1. Author

      Ha ha! That’s right, no excuses, Gerlinde! Funny, risotto is a staple in our house. It’s so versatile and, once you get the hang of it, one of the quickest and easiest ways to whip up a weeknight (or any) dinner… Happy New Year to you, too!

  7. Although we didn’t end up making this for our cenone yesterday, we do have leftover prosecco to make it today. The simplicity of this risotto is so appealing to me.

    Happy New Year, Frank – may 2018 be a fantastic year for you!

  8. Risotto used to be my go to dish in a restaurant, but about 15 years ago I was watching a hotel chef preparing risotto while I was jogging at the gym. I was absolutely horrified to see him add a good pound of butter and heavy cream at the end to finish the dish! I haven’t ordered it since! For me, the dish is at its best in a recipe like yours, simple and one that allows the flavours of each ingredient play into the result, allowing the rice to add the creamy texture. I’ve never thought about making champagne risotto but it’s sounds awesome! I’m definitely going to give it a try in the new year.
    I wish you all the best in health and happiness for 2018!

    1. Author

      That’s what I call the lazy way to make your risotto creamy… better to make it at home! Happy New Year to you, too, Eva.

  9. Simple yet every so elegant Frank – I love it! My preference is for a more creamy risotto as well and that extra champagne is delightful during the stirring process.
    Some time ago I created a risotto with Gavi in honor of my Gavi producer, he was delighted yet explained to me that in the town to Gavi this was quite commonplace.

  10. Un brindisi to you Frank for a fantastic and successful 2018 !
    And thank you for keeping us updated with traditional recipes from all over the world (you are my point of reference when I need to look up how the real salsa verde is prepared)
    Look forward to your weekly updates next year
    e Buon Anno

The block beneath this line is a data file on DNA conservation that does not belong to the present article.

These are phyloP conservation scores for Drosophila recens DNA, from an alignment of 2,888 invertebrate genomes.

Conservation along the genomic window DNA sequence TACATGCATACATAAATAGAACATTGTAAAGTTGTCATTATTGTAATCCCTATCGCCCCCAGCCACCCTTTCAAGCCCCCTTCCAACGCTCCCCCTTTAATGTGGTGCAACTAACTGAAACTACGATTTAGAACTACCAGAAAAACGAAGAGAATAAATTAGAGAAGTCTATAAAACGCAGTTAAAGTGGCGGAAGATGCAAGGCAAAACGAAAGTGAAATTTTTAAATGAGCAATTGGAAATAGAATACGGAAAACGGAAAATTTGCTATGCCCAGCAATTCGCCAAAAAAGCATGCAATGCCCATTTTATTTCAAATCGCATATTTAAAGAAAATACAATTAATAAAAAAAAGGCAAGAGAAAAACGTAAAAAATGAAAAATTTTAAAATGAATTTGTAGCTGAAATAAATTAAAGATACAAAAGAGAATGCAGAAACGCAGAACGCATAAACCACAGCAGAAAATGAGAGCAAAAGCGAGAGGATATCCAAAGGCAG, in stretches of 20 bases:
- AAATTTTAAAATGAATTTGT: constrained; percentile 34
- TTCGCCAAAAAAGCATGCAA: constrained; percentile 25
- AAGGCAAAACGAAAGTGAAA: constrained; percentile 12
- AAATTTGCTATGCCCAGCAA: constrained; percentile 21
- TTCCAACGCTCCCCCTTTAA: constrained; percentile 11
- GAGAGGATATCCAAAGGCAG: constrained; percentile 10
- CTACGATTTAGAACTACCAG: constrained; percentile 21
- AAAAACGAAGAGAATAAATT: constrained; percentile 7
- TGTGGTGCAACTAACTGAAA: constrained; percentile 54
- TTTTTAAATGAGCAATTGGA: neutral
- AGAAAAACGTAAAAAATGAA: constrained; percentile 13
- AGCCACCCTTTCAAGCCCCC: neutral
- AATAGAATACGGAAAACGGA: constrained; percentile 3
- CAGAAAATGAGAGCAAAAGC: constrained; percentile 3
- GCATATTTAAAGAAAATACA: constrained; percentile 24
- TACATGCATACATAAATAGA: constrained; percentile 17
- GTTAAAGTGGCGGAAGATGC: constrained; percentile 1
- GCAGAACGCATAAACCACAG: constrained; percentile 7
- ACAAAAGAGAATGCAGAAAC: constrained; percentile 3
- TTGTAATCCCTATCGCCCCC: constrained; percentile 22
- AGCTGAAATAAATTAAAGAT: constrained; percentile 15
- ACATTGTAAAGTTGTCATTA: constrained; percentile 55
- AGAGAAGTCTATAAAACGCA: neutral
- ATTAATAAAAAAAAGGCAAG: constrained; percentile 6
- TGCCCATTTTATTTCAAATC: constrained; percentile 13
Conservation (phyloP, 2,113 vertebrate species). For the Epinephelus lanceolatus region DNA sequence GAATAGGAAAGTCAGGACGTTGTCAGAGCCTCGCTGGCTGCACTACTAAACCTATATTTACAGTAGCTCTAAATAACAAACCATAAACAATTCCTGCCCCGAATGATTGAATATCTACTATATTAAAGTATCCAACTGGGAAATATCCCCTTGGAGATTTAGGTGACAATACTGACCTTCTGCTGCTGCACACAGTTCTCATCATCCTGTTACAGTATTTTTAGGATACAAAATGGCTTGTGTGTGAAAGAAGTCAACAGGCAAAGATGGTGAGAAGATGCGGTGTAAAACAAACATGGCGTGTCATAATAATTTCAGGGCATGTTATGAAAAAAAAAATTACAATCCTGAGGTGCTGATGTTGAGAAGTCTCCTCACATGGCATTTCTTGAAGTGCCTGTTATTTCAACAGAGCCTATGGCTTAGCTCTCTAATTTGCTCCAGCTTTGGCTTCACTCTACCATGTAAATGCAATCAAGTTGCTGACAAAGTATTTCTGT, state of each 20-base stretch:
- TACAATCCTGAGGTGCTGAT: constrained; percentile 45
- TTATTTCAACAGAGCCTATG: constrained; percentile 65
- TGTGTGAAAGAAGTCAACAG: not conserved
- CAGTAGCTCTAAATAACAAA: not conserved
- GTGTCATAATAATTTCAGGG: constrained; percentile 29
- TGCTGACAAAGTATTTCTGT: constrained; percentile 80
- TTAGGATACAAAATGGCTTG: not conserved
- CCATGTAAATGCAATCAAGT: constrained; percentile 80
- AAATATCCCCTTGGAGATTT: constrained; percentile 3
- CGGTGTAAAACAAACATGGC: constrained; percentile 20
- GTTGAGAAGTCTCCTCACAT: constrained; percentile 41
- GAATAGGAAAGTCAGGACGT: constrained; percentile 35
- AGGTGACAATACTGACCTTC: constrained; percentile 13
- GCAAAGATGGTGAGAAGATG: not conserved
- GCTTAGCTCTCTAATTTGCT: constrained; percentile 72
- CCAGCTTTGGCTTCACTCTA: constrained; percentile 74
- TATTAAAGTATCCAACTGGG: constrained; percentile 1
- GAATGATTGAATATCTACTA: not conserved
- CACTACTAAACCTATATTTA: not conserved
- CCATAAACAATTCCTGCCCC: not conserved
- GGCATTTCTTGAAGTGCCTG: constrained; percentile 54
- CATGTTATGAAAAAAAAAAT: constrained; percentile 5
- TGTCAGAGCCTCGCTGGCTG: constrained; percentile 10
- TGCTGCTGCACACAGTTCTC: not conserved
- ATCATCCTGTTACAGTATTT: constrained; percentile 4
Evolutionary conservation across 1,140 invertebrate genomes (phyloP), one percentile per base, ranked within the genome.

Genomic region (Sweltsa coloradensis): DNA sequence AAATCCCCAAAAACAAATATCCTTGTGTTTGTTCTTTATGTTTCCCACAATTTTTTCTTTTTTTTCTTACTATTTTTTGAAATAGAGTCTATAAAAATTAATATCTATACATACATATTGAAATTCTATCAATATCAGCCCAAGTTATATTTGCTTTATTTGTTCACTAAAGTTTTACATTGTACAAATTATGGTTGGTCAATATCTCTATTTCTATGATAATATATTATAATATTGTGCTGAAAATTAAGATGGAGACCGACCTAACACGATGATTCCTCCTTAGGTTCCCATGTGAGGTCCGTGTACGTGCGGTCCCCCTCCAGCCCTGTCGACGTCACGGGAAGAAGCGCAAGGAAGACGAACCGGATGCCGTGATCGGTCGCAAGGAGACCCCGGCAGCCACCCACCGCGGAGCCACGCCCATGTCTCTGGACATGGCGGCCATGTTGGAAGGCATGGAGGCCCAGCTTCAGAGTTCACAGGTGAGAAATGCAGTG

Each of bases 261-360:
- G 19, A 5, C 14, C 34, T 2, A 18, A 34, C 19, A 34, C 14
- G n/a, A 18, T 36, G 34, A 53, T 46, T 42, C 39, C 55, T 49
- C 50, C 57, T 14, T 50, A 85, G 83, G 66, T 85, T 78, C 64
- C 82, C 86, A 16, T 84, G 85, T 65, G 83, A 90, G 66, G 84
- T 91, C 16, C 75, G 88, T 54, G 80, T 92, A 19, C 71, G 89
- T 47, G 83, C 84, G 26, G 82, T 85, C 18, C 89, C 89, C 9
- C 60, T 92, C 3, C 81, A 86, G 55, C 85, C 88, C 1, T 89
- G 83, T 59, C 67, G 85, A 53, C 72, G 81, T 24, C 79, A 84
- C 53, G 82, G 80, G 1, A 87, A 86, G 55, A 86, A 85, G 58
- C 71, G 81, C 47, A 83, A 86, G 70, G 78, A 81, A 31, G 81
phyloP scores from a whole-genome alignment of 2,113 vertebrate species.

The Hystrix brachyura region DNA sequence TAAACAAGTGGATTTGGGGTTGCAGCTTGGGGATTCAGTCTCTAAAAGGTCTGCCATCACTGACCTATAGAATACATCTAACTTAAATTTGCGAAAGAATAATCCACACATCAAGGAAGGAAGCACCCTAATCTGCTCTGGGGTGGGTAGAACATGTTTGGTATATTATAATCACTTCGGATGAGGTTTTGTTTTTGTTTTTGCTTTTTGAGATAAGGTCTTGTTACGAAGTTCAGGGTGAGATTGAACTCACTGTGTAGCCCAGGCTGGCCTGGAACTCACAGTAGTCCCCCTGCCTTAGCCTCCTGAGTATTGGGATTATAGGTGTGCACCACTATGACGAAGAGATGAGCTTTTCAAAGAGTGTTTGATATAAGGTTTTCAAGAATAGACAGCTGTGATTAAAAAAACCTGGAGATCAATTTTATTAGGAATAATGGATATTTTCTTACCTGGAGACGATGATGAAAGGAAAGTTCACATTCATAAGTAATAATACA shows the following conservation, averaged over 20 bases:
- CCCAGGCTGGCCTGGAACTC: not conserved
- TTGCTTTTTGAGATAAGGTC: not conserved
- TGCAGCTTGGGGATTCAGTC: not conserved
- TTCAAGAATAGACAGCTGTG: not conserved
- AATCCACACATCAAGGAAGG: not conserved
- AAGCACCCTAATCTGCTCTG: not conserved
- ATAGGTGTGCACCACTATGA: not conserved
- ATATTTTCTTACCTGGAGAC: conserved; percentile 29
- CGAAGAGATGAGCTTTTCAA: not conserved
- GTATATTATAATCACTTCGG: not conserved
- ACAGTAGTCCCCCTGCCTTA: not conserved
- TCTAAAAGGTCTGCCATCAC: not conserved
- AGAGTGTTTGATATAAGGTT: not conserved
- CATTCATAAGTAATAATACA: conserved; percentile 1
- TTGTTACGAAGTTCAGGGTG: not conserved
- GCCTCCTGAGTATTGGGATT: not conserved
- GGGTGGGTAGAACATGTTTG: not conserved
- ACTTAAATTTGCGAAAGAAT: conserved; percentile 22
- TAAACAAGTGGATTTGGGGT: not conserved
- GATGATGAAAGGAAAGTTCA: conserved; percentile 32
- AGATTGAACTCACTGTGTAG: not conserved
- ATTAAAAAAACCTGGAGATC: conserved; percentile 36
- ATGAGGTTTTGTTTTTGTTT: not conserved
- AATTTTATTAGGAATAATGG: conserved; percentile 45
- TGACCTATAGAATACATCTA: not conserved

best wishes
    Carla

  11. Please help out a hopelessly OCD Accountant who loves to cook — how many ounces is “two glasses” of Champagne? If I am making this recipe for New Year’s Eve, after I have had a grueling month of closing all of my clients’ books and forecasting their profits, “two glasses” would be the entire bottle :O

    Mille Grazie, and Buon Capo d’Anno!! Baci!

    1. Author

      Let’s say 1 glass=4-6 ounces? A few ounces either way won’t make much difference, as the liquid will evaporate. But if it helps… Hope you enjoy the dish. Happy New Year!

  12. Fabulous! When I have extra champagne I usually reduce it for vinaigrette’s. Now I have another purpose! I imagine this risotto is subtle and delicious!

  13. So 1980s ? + of course Italian wineries would say that a good prosecco is as good as a champagne…
    On broth: chicken broth is hardly used in italian cooking (in making risotto), u r right + here I would use …salted water…have u ever tried?: one of Gualtiero Marchesi’s disceples, Davide Oldani, considered one of the best chefs in Italy, has been using salted water for some time (with the super expensive Acquerello rice), when making risotto, with a little vinegar reduction at the end, just few drops / it is a different way of making risotto and I think it works (with a good rice, even if,to be honest,I did try the super expensive Acquerello rice and…well any real difference? Not for my palate)…
    … happy new year to u and all the other readers stefano

    1. Author

      Hey, don’t knock the 80s. They were my salad days…

      Never tried risotto with salted water, I’m intrigued. I’ll ha e to try it next time. Suppose it lets the pure flavor of the rice shine through? Of course for that you do need good quality rice. Speaking of which I did just recently try Aquarello for the first time. I do like it but like you I’m not entirely convinced it’s worth the exorbitant price.

  14. Now, this is a meal fit for a king or queen. It sounds delicious! I’ve never had risotto made with champagne. I thinking a romantic Valentine’s Day dinner with this as a first course. Felice Anno Nuovo!